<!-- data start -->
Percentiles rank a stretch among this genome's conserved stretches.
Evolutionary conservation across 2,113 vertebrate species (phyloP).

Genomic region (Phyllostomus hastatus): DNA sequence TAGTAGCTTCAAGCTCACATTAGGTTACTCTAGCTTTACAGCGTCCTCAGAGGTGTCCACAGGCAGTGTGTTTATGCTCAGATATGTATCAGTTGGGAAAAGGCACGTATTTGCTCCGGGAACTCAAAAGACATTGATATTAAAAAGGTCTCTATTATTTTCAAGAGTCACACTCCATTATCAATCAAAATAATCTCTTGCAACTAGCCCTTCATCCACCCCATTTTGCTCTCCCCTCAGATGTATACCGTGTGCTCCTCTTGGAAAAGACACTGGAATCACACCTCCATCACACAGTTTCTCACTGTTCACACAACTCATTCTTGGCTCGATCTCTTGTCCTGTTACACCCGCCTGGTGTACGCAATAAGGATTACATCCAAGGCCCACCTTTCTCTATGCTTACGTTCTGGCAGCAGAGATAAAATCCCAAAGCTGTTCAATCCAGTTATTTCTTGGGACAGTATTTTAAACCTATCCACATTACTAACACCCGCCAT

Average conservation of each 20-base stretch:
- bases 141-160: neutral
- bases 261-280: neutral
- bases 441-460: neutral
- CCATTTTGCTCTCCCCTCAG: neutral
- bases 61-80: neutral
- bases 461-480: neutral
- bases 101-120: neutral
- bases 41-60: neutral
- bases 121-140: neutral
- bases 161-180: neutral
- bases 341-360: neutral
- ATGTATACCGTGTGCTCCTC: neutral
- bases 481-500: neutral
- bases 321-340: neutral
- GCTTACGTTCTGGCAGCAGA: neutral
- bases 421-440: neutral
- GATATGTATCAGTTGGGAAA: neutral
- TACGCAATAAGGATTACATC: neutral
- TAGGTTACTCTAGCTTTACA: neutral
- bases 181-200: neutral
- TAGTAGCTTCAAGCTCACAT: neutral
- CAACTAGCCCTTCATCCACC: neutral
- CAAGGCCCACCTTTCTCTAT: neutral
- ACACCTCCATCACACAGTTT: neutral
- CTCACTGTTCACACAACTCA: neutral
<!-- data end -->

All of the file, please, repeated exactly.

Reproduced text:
Percentiles rank a stretch among this genome's conserved stretches.
Evolutionary conservation across 2,113 vertebrate species (phyloP).

Genomic region (Phyllostomus hastatus): DNA sequence TAGTAGCTTCAAGCTCACATTAGGTTACTCTAGCTTTACAGCGTCCTCAGAGGTGTCCACAGGCAGTGTGTTTATGCTCAGATATGTATCAGTTGGGAAAAGGCACGTATTTGCTCCGGGAACTCAAAAGACATTGATATTAAAAAGGTCTCTATTATTTTCAAGAGTCACACTCCATTATCAATCAAAATAATCTCTTGCAACTAGCCCTTCATCCACCCCATTTTGCTCTCCCCTCAGATGTATACCGTGTGCTCCTCTTGGAAAAGACACTGGAATCACACCTCCATCACACAGTTTCTCACTGTTCACACAACTCATTCTTGGCTCGATCTCTTGTCCTGTTACACCCGCCTGGTGTACGCAATAAGGATTACATCCAAGGCCCACCTTTCTCTATGCTTACGTTCTGGCAGCAGAGATAAAATCCCAAAGCTGTTCAATCCAGTTATTTCTTGGGACAGTATTTTAAACCTATCCACATTACTAACACCCGCCAT

Average conservation of each 20-base stretch:
- bases 141-160: neutral
- bases 261-280: neutral
- bases 441-460: neutral
- CCATTTTGCTCTCCCCTCAG: neutral
- bases 61-80: neutral
- bases 461-480: neutral
- bases 101-120: neutral
- bases 41-60: neutral
- bases 121-140: neutral
- bases 161-180: neutral
- bases 341-360: neutral
- ATGTATACCGTGTGCTCCTC: neutral
- bases 481-500: neutral
- bases 321-340: neutral
- GCTTACGTTCTGGCAGCAGA: neutral
- bases 421-440: neutral
- GATATGTATCAGTTGGGAAA: neutral
- TACGCAATAAGGATTACATC: neutral
- TAGGTTACTCTAGCTTTACA: neutral
- bases 181-200: neutral
- TAGTAGCTTCAAGCTCACAT: neutral
- CAACTAGCCCTTCATCCACC: neutral
- CAAGGCCCACCTTTCTCTAT: neutral
- ACACCTCCATCACACAGTTT: neutral
- CTCACTGTTCACACAACTCA: neutral